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Thread: Satellite Novice Wants to Learn More ...

  1. #1
    Registered User
    Join Date
    May 2019
    FLA and the Berkshires

    Satellite Novice Wants to Learn More ...

    ... about, well, satellites. I've learned a lot since joining the forum, but, considering that I've been out of the "microwave" game for such a long time, I realize that there's still a lot more to learn.

    I was just reading the "D15 moving from 103W to 101W" thread and, specifically, the accompanying narrative linked to the first post. As said narrative is essentially a request to move a satellite, I, naturally, wanted to know if (and/or how) this move impacted the first technical document I ever read on this forum: Gary Toma's TPN Map (Domestic tab). It would appear, based on Gary's TPN Map, that this move has already occurred and, once again, based on Gary's spreadsheet, that "D15" is presently synchronized at 100.85 W.L. (a.k.a., 101).

    So, as the title of this thread suggests, I started to do some research on communication satellites and, more to the point, those used by DirecTV (DTV). In the narrative, DTV is specifically requesting to move a satellite -- therein named "T15" -- from 102.75 degrees W.L. to 100.85 degrees W.L. My first novice questions are: Why is DTV calling their satellite "T15" while Gary Toma seems to call it "D15"? Is this difference because the satellite in question is a Direct Broadcast Satellite (DBS)? Does W.L. stand for West Longitude? This one seems to shift backward to absolute beginner status, but Gary doesn't specify anything other than "D15 @101" in his spreadsheet.

    I also watched a video interview with Bob Hall, Director of the Commercial Space Operations Center (somewhere in PA?). Although the fellows in the video referred to the satellite in question, Intelsat 29e, as a "GEO" (a.k.a., geosynchronous) satellite, it quickly became clear that this particular satellite was recently damaged and was "drifting" due to leaking fuel and pieces coming off of it. Before I get to the matter of "drifting," I'd like to ask why a GEO satellite needs fuel on board at all? Is it because the satellite has some sort of propulsion system used to correct its position (assumedly from time to time)?

    Back to drifting ... I noticed that DTV, in the narrative I previously mentioned, is asking to "drift" their T15 satellite. If these GEO satellites do have propulsion aboard, why is DTV employing the word "drift" to suggest precise positioning, while Bob Hall is using the word "drifting" to describe a failing satellite that's moving uncontrollably?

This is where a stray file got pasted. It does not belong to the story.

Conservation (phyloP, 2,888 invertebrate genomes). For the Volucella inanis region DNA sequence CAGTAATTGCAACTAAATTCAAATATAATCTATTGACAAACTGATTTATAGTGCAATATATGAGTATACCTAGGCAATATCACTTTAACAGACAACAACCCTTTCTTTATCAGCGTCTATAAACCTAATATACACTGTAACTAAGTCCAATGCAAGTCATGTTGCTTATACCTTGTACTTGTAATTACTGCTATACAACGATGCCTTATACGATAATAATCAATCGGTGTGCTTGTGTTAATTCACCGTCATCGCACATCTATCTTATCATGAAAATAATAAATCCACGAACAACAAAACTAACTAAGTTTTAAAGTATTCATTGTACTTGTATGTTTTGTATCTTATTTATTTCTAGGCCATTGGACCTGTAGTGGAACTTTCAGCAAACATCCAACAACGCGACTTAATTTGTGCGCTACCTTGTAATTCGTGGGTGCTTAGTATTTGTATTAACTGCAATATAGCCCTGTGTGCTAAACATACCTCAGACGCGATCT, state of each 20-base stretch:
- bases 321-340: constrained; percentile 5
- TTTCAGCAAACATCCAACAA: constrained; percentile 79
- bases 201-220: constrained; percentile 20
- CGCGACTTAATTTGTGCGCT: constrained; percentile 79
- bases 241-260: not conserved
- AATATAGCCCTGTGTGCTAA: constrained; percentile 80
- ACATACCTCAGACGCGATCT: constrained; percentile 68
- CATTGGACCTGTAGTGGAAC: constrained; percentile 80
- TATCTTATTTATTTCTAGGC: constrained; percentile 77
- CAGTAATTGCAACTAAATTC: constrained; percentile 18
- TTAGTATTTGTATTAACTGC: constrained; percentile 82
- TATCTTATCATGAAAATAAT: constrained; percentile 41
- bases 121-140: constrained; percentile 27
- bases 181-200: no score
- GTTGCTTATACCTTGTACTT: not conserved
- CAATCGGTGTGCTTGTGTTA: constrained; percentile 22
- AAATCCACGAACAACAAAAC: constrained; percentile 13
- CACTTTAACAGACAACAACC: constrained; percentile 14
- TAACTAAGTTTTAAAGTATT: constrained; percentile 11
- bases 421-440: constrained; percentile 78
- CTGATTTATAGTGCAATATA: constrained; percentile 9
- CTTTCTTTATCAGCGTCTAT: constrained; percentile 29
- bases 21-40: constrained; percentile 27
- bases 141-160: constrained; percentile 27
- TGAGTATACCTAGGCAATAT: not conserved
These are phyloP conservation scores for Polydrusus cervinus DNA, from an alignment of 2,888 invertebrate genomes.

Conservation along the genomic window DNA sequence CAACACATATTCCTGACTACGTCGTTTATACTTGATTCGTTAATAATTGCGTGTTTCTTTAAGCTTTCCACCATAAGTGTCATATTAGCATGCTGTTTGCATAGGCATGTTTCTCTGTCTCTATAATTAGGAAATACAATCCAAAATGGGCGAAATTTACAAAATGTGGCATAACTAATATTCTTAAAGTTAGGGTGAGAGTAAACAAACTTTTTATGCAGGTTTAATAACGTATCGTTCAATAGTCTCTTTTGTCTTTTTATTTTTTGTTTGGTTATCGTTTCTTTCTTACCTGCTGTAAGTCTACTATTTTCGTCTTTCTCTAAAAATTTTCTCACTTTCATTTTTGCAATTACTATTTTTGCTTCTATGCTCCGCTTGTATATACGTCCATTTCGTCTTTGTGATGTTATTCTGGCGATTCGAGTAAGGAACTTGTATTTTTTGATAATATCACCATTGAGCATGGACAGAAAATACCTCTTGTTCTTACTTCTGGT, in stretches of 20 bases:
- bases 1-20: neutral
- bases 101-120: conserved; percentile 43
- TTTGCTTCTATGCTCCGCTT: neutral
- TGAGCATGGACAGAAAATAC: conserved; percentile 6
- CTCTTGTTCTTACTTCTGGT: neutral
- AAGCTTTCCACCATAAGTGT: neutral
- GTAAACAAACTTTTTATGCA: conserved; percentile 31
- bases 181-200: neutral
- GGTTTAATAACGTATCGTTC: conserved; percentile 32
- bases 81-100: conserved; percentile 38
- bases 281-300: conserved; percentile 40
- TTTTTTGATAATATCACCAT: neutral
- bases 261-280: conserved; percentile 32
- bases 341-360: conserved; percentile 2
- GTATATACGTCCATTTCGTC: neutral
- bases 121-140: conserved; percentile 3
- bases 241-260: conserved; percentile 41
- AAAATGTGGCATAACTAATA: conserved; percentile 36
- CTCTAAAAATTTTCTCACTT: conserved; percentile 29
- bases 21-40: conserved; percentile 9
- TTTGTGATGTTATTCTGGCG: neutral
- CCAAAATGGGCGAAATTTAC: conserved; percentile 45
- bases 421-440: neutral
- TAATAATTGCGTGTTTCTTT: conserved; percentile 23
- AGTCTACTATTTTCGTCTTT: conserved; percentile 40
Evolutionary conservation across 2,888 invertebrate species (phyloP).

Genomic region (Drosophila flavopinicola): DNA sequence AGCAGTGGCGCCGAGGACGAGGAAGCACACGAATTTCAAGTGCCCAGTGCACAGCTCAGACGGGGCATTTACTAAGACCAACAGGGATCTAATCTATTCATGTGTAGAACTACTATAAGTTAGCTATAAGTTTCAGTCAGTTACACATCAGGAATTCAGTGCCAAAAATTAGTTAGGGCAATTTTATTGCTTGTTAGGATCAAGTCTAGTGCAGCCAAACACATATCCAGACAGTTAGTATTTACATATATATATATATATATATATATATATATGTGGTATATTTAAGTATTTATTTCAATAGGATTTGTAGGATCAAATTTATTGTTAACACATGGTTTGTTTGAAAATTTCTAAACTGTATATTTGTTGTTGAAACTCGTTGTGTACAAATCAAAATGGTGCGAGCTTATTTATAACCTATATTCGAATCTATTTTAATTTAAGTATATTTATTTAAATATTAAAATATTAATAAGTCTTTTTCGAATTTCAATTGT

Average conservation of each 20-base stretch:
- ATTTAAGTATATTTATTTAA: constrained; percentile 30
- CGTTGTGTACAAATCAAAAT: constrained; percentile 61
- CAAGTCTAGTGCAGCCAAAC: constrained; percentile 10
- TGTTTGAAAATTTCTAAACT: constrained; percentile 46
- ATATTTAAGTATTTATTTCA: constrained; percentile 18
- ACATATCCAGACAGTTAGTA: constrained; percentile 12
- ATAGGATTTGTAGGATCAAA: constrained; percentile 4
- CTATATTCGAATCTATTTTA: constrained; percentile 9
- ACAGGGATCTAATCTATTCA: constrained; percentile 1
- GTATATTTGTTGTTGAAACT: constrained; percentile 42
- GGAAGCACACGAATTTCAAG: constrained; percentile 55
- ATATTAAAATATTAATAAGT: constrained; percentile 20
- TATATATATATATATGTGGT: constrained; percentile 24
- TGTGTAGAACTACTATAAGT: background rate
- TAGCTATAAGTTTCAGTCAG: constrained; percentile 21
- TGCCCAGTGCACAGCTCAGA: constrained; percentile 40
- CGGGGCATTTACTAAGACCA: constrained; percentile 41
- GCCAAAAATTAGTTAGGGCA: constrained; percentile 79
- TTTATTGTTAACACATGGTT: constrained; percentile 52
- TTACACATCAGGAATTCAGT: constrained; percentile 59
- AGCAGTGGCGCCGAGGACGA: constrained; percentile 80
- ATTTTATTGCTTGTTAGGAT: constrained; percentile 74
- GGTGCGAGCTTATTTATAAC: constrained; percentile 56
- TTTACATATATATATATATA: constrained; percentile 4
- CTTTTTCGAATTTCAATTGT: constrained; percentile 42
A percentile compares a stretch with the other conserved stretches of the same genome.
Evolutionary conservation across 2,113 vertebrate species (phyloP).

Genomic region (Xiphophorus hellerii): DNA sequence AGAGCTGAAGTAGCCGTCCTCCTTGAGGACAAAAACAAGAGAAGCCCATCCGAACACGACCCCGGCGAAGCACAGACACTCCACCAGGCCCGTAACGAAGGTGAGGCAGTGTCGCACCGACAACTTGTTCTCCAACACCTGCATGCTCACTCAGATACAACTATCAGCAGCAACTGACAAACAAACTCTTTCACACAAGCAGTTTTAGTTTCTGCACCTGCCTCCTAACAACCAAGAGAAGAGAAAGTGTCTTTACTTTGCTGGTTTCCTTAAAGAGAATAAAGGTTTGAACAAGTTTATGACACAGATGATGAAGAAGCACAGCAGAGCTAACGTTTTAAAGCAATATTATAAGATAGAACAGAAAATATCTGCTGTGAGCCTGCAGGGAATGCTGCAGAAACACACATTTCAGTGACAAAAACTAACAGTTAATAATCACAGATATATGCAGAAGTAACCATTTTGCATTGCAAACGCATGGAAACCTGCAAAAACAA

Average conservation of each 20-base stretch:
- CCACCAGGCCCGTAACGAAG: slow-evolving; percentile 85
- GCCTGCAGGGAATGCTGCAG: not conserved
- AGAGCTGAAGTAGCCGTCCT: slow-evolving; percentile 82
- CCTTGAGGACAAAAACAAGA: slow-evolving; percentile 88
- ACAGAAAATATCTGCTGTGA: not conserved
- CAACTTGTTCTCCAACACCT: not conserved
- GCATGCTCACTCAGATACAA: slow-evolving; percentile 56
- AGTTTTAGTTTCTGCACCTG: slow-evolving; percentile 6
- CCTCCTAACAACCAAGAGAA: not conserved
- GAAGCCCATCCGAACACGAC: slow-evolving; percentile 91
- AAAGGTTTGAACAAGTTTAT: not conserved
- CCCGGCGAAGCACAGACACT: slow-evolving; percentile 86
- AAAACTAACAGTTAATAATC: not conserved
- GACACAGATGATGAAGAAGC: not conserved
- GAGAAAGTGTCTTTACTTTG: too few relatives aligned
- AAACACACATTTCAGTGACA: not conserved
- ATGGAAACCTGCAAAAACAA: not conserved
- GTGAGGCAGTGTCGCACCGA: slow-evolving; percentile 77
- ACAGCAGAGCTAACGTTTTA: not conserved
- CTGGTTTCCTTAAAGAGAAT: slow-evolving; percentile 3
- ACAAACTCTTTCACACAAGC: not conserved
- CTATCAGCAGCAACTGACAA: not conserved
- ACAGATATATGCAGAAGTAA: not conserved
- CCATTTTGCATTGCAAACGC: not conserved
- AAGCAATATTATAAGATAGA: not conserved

Although I'm sure that any response(s) will spark some sort of an ensuing discussion, I think that I'll leave it there for now. As I recently stated in the first forum thread I created, we satellite novices have to start somewhere.

    Thanks for your time ~ Hand
    Last edited by HandLogger; 05-17-2019 at 08:27 PM.

  2. #2
    Senior Member
    Join Date
    Jul 2015
    Directv used to name all their satellites with 'D'x so e.g. D15. After the AT&T acquisition, they started referring to them with 'T'x. I guess that's what AT&T wanted. D15 and T15 are the same satellite.

    All geosynchronous satellites need fuel to maintain their orbit. Space may be a vacuum, but there's stuff like the solar wind which affects the Van Allen belts etc. which can 'drag' the satellite so they won't stay in a proper orbit for long without correction. They are also required to reserve some fuel to boost the satellite to a so-called 'graveyard orbit' a couple hundred miles further out than geosynchronous when it is at the end of its life.

    When Directv is talking about 'drifting' T15, they basically mean using propellant to either lift it to a slightly higher orbit than geosynchrous, or drop it to a slightly lower orbit. Either way the Earth would rotate slightly faster or slower than it does, allowing it to move with very little fuel expended. Once it gets to where it wants to be, it uses more propellant to go back to the correct distance so it can remain over a fixed spot on the Earth.
    Last edited by slice1900; 05-17-2019 at 09:54 PM.

  3. #3
    Super Moderator Tom Speer's Avatar
    Join Date
    Jul 2015
    Adirondack Mtns, NY and Eastern NC
    One of the problems with AT&T's desire to rename all of their satellites acquired in the merger with DirecTV, is that the list of geosynchronous satellites at the FCC still refer to them with the names in their original authorizations. The only one that AT&T has succeeded in renaming at the FCC is T11. Even though AT&T received a STA (Special Temporary Authority) to move "T15" to 101, It is still shown as licensed as "DirecTV 15" at 103. All of the data that we keep and refer to, and the software we use to produce the weekly TPN map, as well as the Satellite Transponder Information thread is organized by the original DirecTV names. The soon to be launched T16 will carry that name in anything that I produce, because it is the only name it has ever had.

    The one consistent thing is the satellite call sign, but no one can remember those.
    Last edited by Tom Speer; 05-18-2019 at 01:54 AM.
    Tom Speer, N2HF, Part of the DataDigesters team. A Migratory Common Loon

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